LACEY TOWNSHIP — U.S. Senate candidate Bob Hugin joined U.S. Rep. Tom MacArthur, R-3rd, on Wednesday in supporting federal funding for towns like Lacey that host highly radioactive spent nuclear fuel rods.

The bill, H.R. 3053, the Nuclear Waste Policy Amendments Act of 2018, is co-sponsored by MacArthur. It would allow the Department of Energy to enter into agreements to pay state, local and tribal governments that host nuclear plants where spent fuel is stored.

Lacey hosted the Oyster Creek nuclear plant for the 49 years of its operation, and now will host a decades-long decommissioning process of decontamination and dismantling buildings and infrastructure, and overseeing about 753 metric tons of nuclear waste.

The measure was approved overwhelmingly by the House of Representatives on May 10 by a vote of 340-72, said MacArthur.

But it has not come up for a vote in the Senate, and Mayor Nicholas Juliano said he has not been able to get either of New Jersey’s two senators to pay attention to the bill.

With the closing of Oyster Creek last month, the township stands to lose some of the $2.3 million in property taxes the plant paid while in operation, officials said.

The township gets an additional $11 million a year in state-dispersed energy receipts for hosting the plant, which the state has said Lacey will continue to get. But officials like Juliano are nervous that a change in state law could take it away.

So Lacey is looking for federal funding to keep its finances in order in the wake of the plant’s closing.

The workforce at the plant is down to about 300 decommissioning workers, from a high of 700 when the plant operated. And the federal government has not made good on its promise to provide a long-term storage facility for the nuclear waste at Yucca Mountain in Nevada, said MacArthur.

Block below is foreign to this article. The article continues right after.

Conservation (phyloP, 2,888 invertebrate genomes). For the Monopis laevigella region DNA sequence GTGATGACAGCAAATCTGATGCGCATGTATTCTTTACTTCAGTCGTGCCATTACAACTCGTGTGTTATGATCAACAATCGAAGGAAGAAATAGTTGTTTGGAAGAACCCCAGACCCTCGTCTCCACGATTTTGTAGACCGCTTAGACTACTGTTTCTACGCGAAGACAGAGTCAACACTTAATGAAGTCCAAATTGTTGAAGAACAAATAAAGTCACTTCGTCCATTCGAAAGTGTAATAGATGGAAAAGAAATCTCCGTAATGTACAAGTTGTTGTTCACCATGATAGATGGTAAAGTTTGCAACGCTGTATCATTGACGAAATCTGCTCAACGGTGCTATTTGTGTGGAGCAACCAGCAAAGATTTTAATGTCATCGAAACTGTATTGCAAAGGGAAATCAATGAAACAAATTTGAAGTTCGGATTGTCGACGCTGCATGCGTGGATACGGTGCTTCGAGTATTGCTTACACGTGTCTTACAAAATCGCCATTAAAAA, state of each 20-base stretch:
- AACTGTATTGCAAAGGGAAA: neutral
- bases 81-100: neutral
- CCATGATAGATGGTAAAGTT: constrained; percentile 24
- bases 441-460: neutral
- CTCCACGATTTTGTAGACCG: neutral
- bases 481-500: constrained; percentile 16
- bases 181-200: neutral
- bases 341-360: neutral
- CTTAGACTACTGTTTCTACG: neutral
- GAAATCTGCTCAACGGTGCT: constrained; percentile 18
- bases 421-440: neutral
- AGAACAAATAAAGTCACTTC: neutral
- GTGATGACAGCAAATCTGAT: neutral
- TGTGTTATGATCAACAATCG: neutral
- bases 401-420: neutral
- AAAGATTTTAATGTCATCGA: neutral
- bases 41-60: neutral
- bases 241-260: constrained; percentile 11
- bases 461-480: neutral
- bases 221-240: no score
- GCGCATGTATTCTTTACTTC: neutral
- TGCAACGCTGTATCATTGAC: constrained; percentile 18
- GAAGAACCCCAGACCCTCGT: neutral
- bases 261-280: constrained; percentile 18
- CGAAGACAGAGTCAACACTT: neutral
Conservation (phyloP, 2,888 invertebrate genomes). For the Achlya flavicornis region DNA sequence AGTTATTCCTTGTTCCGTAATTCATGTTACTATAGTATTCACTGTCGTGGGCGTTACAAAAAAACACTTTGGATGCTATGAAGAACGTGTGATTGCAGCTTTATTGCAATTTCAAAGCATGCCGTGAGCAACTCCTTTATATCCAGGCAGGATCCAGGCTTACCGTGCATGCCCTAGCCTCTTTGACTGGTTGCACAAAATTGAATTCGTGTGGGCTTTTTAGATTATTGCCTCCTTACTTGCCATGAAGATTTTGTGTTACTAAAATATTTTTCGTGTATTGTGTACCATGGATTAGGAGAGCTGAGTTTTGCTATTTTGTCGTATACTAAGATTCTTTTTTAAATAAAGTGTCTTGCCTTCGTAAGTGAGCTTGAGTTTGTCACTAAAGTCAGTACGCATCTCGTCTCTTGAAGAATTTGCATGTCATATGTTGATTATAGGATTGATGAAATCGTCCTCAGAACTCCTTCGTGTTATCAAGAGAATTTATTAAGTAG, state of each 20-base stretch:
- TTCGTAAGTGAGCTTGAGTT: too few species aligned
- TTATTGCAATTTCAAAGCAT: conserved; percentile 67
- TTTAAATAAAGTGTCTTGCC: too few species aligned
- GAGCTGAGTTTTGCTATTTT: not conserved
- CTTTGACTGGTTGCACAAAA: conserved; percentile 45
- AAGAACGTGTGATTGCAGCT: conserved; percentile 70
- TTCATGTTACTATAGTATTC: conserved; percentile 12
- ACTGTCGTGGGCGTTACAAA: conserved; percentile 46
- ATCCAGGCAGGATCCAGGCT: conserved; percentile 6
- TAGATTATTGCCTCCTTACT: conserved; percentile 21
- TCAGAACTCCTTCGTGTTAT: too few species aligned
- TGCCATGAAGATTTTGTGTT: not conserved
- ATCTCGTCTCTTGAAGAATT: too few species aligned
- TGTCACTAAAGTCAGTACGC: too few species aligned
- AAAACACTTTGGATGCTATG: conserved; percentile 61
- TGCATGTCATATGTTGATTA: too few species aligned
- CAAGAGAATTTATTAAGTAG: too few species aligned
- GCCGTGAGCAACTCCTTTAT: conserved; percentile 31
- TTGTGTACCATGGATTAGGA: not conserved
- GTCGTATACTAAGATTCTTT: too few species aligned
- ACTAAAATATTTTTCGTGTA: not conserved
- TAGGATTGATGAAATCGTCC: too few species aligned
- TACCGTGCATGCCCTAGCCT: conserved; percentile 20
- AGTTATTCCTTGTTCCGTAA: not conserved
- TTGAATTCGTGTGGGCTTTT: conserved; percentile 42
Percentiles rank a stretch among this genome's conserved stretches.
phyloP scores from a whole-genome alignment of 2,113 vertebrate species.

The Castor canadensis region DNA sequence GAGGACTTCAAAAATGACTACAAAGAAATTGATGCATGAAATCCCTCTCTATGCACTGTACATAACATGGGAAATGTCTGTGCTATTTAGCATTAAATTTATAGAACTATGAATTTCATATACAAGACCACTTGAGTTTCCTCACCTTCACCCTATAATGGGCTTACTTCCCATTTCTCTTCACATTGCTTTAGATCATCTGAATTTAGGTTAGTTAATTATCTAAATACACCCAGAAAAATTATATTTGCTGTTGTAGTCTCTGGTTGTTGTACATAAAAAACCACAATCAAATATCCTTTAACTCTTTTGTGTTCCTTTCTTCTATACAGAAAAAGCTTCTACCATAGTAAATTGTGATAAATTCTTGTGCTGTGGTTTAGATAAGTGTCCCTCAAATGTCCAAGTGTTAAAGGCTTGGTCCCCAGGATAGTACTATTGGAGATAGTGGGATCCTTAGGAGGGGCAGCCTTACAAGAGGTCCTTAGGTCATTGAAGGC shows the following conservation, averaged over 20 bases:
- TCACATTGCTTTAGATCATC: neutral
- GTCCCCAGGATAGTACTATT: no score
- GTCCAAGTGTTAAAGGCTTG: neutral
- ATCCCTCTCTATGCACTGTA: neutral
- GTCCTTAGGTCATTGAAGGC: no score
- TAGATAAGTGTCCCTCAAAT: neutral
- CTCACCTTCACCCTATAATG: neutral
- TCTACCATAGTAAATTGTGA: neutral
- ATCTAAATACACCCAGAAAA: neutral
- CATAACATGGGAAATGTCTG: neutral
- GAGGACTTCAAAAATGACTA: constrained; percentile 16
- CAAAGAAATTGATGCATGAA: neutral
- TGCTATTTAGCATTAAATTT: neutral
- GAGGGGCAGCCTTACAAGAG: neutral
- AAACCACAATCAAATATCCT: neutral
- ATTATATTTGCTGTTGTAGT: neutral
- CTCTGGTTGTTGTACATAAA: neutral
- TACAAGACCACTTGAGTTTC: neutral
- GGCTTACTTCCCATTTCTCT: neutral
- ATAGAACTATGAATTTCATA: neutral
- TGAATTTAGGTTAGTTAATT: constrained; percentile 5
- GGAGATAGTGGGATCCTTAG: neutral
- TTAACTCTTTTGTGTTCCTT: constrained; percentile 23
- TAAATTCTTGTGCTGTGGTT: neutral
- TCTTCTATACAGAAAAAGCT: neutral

“Until they do,” said MacArthur, “towns like Lacey need to be paid.”

It’s a national responsibility, said MacArthur, not a state or local one.

Lacey has paid a price for hosting the plant, which provided electricity that benefited people all over the state, said Hugin.

“(The plant) stopped development in any other way that could have economically benefited Lacey,” he said. “It will be a long time before those 750 acres can be developed in a way to really benefit Lacey in the future.”

Hugin said the costs to Lacey will continue for decades.

“This is a great town for people to raise families and have a high quality of life,” said Hugin. “We have got to ensure we don’t lose this in coming years.”

Exelon wants to sell the plant to Holtec International, of Camden, to be decontaminated and dismantled, and to handle long-term storage of the fuel.

Holtec would get control of a $900 million decommissioning fund if the Nuclear Regulatory Commission agrees to let the sale go forward after a financial and technical review.

Hugin, a Republican who is challenging Democrat Sen. Robert Menendez, criticized Menendez for not working to get the bill passed in the Senate, as the senior senator in a state with nuclear power plants here and in Salem County.

“For 30 years, this problem has remained unresolved, and it’s time to finally get the job done,” said Hugin, referring to the federal government’s promise to open Yucca Mountain in Nevada. The Obama administration ended that effort after taxpayers spent billions of dollars there.

According to the NRC, the spent fuel must remain on the Oyster Creek site until federal authorities develop a national waste-storage program.

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Contact: 609-272-7219 mpost@pressofac.com Twitter @MichelleBPost

In my first job after college got paid to read the New York Times and summarize articles for an early online data base. First reporting job was with The Daily Record in Parsippany. I have also worked in nonprofits, and have been with The Press since 1990.

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